A review of recent plans and completed projects at a variety of California libraries instills a sense of excitement about the possibilities inherent in taking a low-cost approach to the remodeling of libraries. Interviews with sources involved with recent projects throughout the state reveal much of the thinking that has guided successful fiscally frugal remodeling efforts.
Linda Demmers, for example, has served as a consultant on projects as elaborate as the information commons in the Thomas and Dorothy Leavey Library at the University of Southern California in Los Angeles and the Learning Commons, Technology Center, and Library at the University of Santa Clara in the San Francisco Bay Area. Demmers consistently seeks ways to adapt what she has learned to meet the needs of clients with fewer resources. She acknowledges that low-cost remodeling can involve as little as repainting an area with attractive colors or adding new, vibrant signage. “Low cost” can also be a relative term, depending on an organization’s financial resources; one academic library had planned to pursue a $30-million project to create an entirely new building, but is now planning to spend considerably less—approximately $1 million—to remodel an existing building. Developing an overall project description—the building program—helps those with limited resources to divide projects into manageable pieces while not losing the overall cohesiveness a master plan provides.
Success, says Demmers, begins by not concentrating solely on existing problems: “Start thinking about tomorrow’s problems and don’t make everything so specific.” An example is avoiding niches created specifically for a piece of equipment such as a photocopy machine or some other existing feature that may have already disappeared. “I had an architect recently who tried to design a circ desk with slots for date-due cards,” she notes. Demmers also recommends looking for ways to upgrade existing spaces by improving signage; adding interior finishes such as painting, carpeting, or items that can be placed on existing walls or columns; and eliminating outmoded services to provide space for functions that will attract users back into areas they have abandoned. Examples of such visual improvements include a project at Anaheim Central Library incorporating clouds painted on a ceiling, the full-scale figure of a giraffe, and colorful carpeting installed in the children’s library. The City of Orange Main Library added attractive ceiling decorations to hide unattractive light fixtures.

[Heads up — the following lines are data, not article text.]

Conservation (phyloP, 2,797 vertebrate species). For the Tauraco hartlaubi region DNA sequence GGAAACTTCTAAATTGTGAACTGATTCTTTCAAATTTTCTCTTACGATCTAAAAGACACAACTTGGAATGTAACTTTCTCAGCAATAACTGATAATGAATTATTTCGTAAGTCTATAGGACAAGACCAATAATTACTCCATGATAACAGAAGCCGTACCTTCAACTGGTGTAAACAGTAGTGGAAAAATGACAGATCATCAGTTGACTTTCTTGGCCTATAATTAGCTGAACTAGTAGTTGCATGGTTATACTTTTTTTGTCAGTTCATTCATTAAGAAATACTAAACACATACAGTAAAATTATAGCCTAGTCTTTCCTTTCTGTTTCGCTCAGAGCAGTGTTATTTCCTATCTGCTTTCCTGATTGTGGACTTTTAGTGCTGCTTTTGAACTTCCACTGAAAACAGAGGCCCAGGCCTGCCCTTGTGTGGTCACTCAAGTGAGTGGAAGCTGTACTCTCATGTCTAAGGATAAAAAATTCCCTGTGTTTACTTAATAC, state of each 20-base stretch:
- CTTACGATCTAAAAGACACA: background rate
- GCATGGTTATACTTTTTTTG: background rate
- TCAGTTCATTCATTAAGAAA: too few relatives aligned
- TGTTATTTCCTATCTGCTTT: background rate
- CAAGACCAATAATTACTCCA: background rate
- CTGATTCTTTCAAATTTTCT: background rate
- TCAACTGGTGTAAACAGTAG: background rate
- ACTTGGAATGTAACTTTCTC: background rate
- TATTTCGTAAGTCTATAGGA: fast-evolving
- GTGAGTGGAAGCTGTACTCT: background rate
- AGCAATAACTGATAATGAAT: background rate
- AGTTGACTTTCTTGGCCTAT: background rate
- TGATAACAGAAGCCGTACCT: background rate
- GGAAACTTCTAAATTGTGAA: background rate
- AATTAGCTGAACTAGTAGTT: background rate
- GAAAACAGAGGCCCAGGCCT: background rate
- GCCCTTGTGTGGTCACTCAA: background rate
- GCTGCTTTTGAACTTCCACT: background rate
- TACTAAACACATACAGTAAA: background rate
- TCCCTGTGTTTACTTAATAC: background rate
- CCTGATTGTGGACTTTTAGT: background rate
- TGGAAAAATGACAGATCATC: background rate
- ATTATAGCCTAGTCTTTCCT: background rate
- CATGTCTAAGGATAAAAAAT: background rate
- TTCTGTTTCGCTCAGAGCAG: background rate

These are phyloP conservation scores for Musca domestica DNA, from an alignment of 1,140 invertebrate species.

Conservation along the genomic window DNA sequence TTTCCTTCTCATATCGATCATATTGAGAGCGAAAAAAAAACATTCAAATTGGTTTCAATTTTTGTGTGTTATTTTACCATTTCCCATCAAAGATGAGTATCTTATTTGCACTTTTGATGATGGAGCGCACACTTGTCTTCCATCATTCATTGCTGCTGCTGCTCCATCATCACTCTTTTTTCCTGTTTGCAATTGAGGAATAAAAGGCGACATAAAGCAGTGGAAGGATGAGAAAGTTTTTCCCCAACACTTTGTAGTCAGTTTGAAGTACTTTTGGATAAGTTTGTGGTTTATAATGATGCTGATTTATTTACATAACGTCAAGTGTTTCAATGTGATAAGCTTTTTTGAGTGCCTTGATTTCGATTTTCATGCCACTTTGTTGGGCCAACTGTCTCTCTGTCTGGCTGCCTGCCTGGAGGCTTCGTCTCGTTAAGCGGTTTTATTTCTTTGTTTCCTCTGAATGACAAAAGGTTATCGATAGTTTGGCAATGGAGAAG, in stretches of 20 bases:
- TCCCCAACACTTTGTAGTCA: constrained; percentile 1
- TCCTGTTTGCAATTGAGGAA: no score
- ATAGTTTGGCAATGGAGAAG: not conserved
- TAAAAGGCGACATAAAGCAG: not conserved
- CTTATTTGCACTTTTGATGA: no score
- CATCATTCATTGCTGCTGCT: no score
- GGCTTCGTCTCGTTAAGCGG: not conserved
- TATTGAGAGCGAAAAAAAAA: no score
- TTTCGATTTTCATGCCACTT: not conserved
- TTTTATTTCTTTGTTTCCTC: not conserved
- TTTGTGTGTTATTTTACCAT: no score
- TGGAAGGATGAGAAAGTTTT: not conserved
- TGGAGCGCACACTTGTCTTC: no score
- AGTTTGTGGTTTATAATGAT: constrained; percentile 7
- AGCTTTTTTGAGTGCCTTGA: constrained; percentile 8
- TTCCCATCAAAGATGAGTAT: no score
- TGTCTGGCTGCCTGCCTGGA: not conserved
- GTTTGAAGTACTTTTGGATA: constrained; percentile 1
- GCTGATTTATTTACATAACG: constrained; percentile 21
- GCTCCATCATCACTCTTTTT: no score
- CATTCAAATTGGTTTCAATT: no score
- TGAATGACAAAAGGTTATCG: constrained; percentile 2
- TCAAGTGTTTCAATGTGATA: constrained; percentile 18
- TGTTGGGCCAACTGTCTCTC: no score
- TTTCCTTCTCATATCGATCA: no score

Darcel Jones, a community library manager for the Contra Costa County Library system in the San Francisco Bay Area, actually oversaw a “zero-cost” remodeling project for the system’s Pinole Library, one in which no new equipment was purchased and no demolition or construction was needed. It was inspired by her efforts to bring the branch into compliance with the system’s strategic plan. “We had to change the layout of the library, beyond changing a few chairs around, to provide space for general reading and a separate area for adults and seniors to relax during the after-school hours.”
The overall structure provided by the strategic plan was a mandate to create a service model in which library users can complete 80% of what they want to accomplish independently, faster, and with privacy—a self-service model— so staff can dedicate time to assisting users with the remaining 20% of their endeavors.
Jones and her staff met to discuss their concerns, which included a new-book area that was too small, a poorly located newspaper and periodicals area, insufficient space to accommodate the Friends of the Library bookselling operation, and conflicts caused by teens’ desires to have a social area where they could talk and adults’ desire for a quieter space. They decided that a well-designed program to weed the reference collection and recapture space would be at the heart of their efforts. Furthermore, the weeding didn’t discard the underutilized reference books: Although approximately 75% of the collection was weeded, 60% simply moved into circulation, so that it went into the hands of library users rather than taking up shelf space. This released approximately 25% of the space in the building to support other services.
“The changes were dramatic [and] Pinole is still a work in progress,” Jones says. “I’m currently writing a proposal to have a single-service workstation . . . another self-service checkout machine, and another public computer.
At the end, I want the library service model to be in compliance with the county’s strategic plan.”
What made the project successful, notes Jones, were engagement on the part of staff and other stakeholders; support from members of library administration; a focus on trying to resolve conflicts that had been voiced by users; and a recognition that remodeling is part of a continuing process, not a one-time project to be completed and then forgotten.
Designing for Disabilities
As members of library staff consider low-cost projects involving the introduction of new furniture, carpet, or signs, they can easily accommodate the needs of library users who have disabilities, says library consultant Rhea Joyce Rubin. “Users and potential users with disabilities must be included in the planning process,” she urges, adding that “Signage is important to create a sense of welcome. I have had members of focus groups of people with disabilities go on at some length about their appreciation of signs as simple as, ‘Let us know if we can help you find or reach things.’ Another example is floor coverings.
It is essential that floor coverings are not slippery and yet not so plush that wheelchairs and scooters have trouble moving.” “Furniture is another example,” Rubin continues. “I’m all for pretty, but functionality is more important. To meet the demands of most people, it is necessary to have multiple styles of furniture: some chairs with arms and some without, some with standard legs and some with sled legs that can be pushed under and away from a table more easily, some upholstered with cushions and some bare. Each of these variations speaks to a specific need.”